On Monday, I had a meeting with Mike Strain, Louisiana's Commissioner of Agriculture and Forestry. Though we had a little business to discuss, I quickly got onto a tangent about my new project with thekingfishmenu. Dr. Strain is an engaging guy, and he was nice enough to indulge me. After all, we both love to eat and agree that food it is a huge part of what the culture in this state centers around.
Dr. Strain has an interesting background. He was the first Republican in the history of Louisiana to be elected as Commissioner of Agriculture. He is also a veteranarian and a cattle rancher (his family has been in the business for 200 plus years). Because of this, I assumed Dr. Strain to be a steak guy. That assumption was somewhat accurate. However, he informed me that if he had to pick one dish that he loves the most, it would be seafood and okra gumbo.
When I asked why, I got a pretty good explanation. One of his grandmothers used a seafood gumbo recipe that required him to work a little. This is because his grandmother would send him out into the marsh to find bay leaves and other herbs for the gumbo. He would then have to suffer for hours in agony as he smelled it cooking all day before being allowed to eat. The entire conversation inspired me to go to lunch.
While it is a little to warm for seafood gumbo, I thought I would share a recipe that I like to use come cooler weather.
1/2 to 1 cup oil (depending on how dark you want your roux)
1/2 to 1 cup flour (depending on how dark you want y our roux)
2 medium onions, diced
2 green bell peppers, diced
3 ribs celery, finely diced
4-6 cloves garlic, minced
1 stick butter and/or vegetable oil to saute vegetables
2 tablespoons Creole seasoning (or to taste)
1 teaspoon dried thyme leaves
2 bay leaves
Salt and freshly ground black pepper to taste
2 pounds okra, chopped
4 quarts shrimp stock, crab stock or fish stock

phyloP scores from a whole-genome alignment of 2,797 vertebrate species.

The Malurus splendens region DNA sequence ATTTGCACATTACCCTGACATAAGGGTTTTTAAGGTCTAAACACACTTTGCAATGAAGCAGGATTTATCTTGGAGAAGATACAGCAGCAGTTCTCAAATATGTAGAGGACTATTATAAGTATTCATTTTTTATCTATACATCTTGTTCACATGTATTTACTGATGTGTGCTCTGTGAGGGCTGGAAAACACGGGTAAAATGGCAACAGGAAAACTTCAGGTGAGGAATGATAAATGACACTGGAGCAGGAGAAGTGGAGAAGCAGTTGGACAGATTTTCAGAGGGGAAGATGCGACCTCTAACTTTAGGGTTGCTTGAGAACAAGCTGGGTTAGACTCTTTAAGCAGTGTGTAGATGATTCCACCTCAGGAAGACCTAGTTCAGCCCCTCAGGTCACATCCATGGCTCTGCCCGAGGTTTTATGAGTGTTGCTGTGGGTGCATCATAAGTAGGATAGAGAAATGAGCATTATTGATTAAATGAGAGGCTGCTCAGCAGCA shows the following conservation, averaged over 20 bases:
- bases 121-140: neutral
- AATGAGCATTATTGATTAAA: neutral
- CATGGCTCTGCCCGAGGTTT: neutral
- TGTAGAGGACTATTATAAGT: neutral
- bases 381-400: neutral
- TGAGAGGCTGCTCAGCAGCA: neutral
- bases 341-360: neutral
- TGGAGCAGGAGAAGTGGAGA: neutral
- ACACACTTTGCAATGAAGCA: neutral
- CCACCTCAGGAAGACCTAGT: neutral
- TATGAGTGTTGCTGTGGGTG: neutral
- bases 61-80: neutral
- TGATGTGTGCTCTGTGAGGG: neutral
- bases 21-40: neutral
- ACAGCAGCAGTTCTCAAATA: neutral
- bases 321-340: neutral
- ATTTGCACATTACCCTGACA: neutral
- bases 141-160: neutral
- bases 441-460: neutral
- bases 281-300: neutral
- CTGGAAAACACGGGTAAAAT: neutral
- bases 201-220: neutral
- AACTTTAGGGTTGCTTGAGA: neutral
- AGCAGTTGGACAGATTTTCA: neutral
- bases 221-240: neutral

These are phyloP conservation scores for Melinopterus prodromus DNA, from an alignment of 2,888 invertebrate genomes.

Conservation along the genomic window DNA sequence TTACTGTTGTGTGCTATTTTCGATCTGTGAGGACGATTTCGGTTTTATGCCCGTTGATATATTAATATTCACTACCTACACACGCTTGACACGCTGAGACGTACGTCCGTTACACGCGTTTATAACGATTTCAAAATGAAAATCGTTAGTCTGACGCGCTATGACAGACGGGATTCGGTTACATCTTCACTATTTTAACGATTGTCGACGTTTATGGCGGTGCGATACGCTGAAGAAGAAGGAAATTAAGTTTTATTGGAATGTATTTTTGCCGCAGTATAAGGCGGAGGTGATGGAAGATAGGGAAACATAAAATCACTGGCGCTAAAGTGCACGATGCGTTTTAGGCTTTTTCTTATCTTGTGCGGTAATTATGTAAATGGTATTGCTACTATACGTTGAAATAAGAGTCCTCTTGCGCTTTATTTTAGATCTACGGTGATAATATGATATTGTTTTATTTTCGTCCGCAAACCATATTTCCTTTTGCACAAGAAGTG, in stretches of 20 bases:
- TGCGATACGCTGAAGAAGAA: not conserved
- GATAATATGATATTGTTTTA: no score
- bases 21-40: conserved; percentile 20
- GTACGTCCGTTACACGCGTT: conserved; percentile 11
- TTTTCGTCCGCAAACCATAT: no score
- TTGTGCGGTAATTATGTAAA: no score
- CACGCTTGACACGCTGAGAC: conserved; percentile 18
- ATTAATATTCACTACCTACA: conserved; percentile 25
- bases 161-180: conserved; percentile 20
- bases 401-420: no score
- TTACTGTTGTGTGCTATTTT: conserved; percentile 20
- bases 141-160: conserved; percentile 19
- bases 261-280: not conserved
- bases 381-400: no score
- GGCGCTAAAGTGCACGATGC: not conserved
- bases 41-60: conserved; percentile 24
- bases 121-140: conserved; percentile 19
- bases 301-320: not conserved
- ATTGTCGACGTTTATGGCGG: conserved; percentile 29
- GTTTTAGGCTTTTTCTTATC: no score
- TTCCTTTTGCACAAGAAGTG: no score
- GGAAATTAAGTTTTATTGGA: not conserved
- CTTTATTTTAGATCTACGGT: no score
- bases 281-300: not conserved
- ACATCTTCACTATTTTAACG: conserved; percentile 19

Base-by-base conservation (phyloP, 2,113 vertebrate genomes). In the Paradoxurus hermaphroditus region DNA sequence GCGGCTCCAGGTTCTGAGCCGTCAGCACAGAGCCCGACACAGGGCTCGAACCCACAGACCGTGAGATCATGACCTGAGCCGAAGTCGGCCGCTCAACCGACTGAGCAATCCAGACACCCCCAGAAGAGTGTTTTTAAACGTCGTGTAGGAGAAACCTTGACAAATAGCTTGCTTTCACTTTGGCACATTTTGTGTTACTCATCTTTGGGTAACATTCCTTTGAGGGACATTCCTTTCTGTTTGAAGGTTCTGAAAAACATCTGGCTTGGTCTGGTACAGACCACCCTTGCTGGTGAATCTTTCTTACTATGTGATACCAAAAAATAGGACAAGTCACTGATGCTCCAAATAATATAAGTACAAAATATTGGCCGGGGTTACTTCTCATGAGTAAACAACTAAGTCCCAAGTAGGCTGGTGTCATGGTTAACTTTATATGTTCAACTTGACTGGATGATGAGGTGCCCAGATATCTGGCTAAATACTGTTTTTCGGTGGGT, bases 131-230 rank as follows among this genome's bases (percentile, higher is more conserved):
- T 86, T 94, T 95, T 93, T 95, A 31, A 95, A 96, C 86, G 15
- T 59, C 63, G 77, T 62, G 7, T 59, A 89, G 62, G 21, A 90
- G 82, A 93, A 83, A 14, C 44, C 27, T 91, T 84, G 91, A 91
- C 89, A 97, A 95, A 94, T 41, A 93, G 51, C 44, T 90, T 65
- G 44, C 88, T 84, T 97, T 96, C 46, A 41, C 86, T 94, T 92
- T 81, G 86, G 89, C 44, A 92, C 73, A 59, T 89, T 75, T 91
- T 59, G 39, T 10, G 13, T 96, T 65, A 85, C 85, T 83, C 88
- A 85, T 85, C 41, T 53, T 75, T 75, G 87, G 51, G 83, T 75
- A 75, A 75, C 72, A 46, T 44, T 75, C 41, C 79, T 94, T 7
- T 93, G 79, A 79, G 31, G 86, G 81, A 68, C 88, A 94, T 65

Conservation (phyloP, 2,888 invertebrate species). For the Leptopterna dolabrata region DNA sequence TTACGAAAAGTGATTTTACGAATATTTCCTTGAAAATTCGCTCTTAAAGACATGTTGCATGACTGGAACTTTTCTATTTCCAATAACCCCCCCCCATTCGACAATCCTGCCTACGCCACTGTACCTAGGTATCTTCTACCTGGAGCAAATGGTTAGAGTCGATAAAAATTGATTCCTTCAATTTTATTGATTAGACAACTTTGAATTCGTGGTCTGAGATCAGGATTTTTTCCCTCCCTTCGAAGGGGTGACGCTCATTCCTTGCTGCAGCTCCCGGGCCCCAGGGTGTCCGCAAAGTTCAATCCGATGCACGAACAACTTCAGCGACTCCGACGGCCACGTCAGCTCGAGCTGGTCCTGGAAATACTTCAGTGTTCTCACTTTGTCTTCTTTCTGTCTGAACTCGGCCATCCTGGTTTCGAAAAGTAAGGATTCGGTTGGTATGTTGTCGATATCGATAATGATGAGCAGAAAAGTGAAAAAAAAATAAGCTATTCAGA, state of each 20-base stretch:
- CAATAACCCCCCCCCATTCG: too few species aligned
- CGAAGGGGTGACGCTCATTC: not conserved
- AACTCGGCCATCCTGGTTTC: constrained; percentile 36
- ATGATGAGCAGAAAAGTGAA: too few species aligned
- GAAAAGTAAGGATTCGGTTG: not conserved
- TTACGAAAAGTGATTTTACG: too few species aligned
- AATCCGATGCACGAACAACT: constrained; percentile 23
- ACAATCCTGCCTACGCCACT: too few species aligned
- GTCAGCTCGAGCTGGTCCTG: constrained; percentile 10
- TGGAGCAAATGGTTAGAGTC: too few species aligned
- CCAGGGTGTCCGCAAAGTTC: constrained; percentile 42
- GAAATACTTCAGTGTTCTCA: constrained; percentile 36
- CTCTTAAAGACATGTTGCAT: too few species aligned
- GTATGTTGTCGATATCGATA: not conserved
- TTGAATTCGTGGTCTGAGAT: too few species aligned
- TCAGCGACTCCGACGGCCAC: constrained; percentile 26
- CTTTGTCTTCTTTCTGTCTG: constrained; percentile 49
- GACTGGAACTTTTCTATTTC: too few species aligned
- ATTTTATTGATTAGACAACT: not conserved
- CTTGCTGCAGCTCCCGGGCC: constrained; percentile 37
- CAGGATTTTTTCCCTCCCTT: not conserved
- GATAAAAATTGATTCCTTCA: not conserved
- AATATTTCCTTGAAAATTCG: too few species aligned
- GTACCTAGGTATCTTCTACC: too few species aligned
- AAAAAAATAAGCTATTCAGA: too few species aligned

2 pounds medium shrimp, peeled and deveined
2 dozen oysters, freshly shucked, liquor reserved
4 blue crabs, cleaned (optional)
1 pound fresh lump crabmeat, picked over for shells and cartilage
chopped green onions (just the green part)
8 cups cooked long-grain white rice
In a large, heavy pot, heat the chosen amount of oil and add the flour (make sure the oil to flour ratio is the same). Stir constantly until a light to medium brown roux is formed (remove from heat and continue to stir as roux will continue cooking).
In a very large separate pan, sauté onions, bell pepper, celery and garlic in butter and/or vegetable oil until the onions become translucent and tender. Add the seasonings and okra, and cook for another 10 minutes (if too dry, add a bit of the stock or additional oil)
Add the contents of pan to the pot of roux then add all of the stock. Bring to a boil, then reduce heat to a low simmer and cook another 45 minutes to 3 hours (the longer you cook, the better it will be).
Note: If the liquid begins to reduce too much, additional water or stock may be added (taste to ensure that additional stock does not add too much salt).
If you wish a more rustic gumbo, you may add whole blue crabs after about 45 minutes before serving. Remove the hard top shell from the crabs, and break each crab in two down the middle. Remove the claws. Add to the stock.
With the gumbo on very low heat, add the shrimp 10 minutes before serving, the oysters and oyster liquor 5 minutes before serving, and the crabmeat just before serving (don't cook the crabmeat, just stir until it is heated through). Taste and correct seasonings.
Place about 1/2 to 2/3 cup of rice in each bowl and ladle the gumbo over and around it. Sprinkle some green onions over the top (very important because it really adds to the flavor). Serve with plenty of french bread and good beer or white wine.
YIELD: About 10-12 entrée servings or 20-24 appetizer servings (omit hard shell crabs if serving cups of gumbo as an appetizer).